A controlled atmosphere of 3 to 5 percent O2 and 3 to 5 percent CO2 has also been shown to slow water loss. Fruit stored under such an atmosphere for 30 days at 1°C lost only a quarter of the water lost by the controls (Jiang and Fu, 1999). However, the mechanism of the response is not clear. Such an environment may affect the metabolism of the fruit as well as that of the pathogens.
8.1.4 Controlling rots
Lychee is host to a range of post-harvest pathogens, often with quite different modes of infection (Coates, 1995; Johnson et al., 2002). For example, germinating appressoria of Colletotrichum spp. produce infection pegs that can penetrate the cuticle (Coates and Gowanlock, 1993), while Penicillium spp. are more dependent on pericarp lesions for colonization (Johnson and Sangchote, 1993). Low temperature storage is the most successful means of slowing rot development. For instance, Johnson et al. (2002) found that fruit stored at 22°C rotted three times more quickly than fruit stored at 5°C.
Synthetic fungicides are also effective. For example, Wong et al. (1991) and Johnson et al. (2002) found that hot benomyl dips at 48° to 52°C slowed rot development compared with undipped fruit. By applying a log transformation to their rot coverage data, the rates of rot development were compared. The control fruit had about 170, 110, 40 and 30 percent higher rates of rot than the best dipped fruit for the cultivars Bengal, Tai So, Kwai May Pink and Wai Chee, respectively. These data show that rots still affected the dipped fruit, although the fungicides slowed the spread of the diseases. This technology has not been used by the Australian industry for quite some time. There are health concerns surrounding synthetic fungicides, with benomyl no longer registered (Johnson et al., 2002).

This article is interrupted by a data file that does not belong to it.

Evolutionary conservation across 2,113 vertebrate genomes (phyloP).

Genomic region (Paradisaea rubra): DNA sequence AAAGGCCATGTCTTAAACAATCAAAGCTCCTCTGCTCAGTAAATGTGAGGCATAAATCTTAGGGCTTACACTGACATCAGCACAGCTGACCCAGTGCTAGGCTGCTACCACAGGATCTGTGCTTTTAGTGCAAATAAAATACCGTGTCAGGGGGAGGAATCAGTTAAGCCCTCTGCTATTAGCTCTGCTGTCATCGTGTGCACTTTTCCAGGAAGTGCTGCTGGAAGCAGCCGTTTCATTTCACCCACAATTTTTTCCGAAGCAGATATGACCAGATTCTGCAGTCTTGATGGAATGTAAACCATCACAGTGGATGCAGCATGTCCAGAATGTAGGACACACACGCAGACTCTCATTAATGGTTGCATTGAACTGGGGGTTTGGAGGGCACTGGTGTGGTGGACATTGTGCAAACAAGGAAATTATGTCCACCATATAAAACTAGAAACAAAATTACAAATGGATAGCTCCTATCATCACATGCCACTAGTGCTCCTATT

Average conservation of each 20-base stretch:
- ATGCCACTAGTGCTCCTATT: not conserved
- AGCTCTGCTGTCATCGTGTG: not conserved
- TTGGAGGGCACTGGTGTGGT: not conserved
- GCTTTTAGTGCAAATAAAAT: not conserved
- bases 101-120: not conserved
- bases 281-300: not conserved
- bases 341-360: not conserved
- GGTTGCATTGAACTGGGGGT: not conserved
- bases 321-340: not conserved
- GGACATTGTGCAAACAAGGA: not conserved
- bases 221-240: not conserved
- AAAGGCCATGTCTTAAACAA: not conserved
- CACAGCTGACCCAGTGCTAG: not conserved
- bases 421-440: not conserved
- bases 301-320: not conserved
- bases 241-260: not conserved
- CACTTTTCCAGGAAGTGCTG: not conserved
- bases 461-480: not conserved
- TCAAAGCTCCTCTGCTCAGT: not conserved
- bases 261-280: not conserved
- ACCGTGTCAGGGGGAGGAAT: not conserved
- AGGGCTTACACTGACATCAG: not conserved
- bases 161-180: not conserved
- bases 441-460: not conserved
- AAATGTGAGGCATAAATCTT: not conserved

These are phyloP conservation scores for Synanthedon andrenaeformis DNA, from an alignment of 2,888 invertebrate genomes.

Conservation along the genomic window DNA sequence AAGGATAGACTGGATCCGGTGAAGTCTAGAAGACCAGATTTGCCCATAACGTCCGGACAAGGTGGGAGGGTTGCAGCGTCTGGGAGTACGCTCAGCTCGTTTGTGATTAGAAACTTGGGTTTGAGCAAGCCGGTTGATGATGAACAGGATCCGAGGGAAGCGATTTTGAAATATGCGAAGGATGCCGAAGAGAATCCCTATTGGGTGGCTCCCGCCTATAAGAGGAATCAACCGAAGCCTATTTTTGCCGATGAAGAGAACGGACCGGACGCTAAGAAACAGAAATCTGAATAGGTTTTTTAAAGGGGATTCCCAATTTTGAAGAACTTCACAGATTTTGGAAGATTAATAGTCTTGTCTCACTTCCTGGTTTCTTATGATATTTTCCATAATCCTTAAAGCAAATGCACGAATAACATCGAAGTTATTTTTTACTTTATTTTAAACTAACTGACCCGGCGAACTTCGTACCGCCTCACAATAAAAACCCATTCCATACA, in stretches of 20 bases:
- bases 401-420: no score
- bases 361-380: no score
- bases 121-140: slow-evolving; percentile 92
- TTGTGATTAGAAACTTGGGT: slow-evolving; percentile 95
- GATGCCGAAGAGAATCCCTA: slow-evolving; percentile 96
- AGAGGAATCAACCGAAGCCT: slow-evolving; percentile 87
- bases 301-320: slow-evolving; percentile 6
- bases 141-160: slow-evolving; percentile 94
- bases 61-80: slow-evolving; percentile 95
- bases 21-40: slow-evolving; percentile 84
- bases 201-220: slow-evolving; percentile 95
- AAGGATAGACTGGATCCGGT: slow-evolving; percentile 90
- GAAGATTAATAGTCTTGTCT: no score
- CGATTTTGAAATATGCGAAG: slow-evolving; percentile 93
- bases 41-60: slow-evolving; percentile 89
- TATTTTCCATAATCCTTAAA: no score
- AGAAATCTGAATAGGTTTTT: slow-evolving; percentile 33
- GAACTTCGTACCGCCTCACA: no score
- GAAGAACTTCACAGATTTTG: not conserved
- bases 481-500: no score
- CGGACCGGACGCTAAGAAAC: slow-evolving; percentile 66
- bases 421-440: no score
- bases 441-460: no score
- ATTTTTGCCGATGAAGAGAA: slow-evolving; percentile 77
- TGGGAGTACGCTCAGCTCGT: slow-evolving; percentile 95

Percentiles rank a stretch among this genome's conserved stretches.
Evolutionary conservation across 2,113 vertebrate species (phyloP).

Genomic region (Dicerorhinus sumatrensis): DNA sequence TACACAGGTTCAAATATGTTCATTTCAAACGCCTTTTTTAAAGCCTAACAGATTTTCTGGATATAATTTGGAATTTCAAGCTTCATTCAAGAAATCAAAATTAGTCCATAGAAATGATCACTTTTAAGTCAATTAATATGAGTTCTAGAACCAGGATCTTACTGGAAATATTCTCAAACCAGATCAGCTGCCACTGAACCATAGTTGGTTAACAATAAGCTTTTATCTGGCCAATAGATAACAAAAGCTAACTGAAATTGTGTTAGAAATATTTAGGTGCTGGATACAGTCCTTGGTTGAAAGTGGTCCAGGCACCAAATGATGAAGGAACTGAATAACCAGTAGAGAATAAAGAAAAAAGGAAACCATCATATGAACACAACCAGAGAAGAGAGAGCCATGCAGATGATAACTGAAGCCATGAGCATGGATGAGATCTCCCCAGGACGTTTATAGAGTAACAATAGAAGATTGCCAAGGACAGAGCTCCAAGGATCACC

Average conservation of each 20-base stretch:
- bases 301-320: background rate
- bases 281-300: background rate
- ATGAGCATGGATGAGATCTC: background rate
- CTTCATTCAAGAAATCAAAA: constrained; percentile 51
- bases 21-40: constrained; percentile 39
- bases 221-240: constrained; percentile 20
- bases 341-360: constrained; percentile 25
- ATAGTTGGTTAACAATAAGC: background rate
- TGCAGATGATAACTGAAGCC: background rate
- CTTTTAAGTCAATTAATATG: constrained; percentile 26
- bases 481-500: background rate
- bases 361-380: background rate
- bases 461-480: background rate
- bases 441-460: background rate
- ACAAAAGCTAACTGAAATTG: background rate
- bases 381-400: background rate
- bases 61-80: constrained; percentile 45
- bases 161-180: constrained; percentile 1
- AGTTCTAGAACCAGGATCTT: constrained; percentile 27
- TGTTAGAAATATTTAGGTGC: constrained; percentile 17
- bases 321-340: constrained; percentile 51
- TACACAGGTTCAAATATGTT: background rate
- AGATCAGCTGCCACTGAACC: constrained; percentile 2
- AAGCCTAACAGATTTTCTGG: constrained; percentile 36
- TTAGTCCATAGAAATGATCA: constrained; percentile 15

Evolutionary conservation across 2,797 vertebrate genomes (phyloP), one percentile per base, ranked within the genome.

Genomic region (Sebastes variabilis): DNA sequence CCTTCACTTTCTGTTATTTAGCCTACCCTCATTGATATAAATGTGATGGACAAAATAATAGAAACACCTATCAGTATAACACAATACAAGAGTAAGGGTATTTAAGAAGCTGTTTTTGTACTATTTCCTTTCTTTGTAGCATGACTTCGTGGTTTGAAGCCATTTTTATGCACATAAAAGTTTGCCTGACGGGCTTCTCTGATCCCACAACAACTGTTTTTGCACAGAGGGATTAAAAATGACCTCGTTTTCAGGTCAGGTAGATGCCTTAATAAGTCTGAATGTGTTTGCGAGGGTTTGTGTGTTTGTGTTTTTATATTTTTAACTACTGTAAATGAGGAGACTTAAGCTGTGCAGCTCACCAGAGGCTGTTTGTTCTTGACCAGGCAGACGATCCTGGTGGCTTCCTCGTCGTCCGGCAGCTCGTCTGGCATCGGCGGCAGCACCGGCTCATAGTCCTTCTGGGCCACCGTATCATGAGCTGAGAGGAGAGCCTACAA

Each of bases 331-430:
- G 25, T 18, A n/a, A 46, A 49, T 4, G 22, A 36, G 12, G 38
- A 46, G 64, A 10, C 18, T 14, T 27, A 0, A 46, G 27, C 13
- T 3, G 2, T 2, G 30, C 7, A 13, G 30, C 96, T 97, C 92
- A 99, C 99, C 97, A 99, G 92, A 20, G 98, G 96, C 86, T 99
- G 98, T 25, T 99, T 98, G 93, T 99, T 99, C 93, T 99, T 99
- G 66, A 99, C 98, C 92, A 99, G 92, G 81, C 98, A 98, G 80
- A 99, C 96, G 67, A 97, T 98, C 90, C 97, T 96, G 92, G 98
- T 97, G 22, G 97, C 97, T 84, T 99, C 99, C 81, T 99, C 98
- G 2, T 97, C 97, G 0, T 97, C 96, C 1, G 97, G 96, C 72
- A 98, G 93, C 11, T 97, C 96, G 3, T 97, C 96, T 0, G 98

Straight hot water dips or sprays are alternatives to fungicides (Olesen et al., 2001). For Kwai May Pink stored at 5°C for the first seven days after harvest, and then at 22°C, the control fruit reached 50 percent rot coverage, 15 percent more quickly than the best 52°C dipped fruit, or 20 percent more quickly based on degree-days. This is approximately 50 percent of the effect of the 52°C benomyl dip on rot development on Kwai May Pink outlined above.
A great range of other possibilities exists for controlling rots, such as the 3 to 5 percent O2 and 3 to 5 percent CO2 mixture mentioned above (Jiang and Fu, 1999). However, these need to be studied in a commercial environment.
8.1.5 Cosmetic solutions to browning and rots
Sulphur and acids, or combinations, can be used to stabilize the red colour of the pericarp. Both treatments increase the permeability of the cells and acidify the sap (Tongdee, 1998; Tongdee et al., 1998), but sulphur also results in the formation of a colourless anthocyanin-sulphite complex (Kaiser, 1994). Consequently, sulphur-treated fruit are somewhat bleached relative to controls, while the redness of the acid-treated fruit is enhanced. Sulphur is also anti-fungal if applied correctly (Coates, 1995).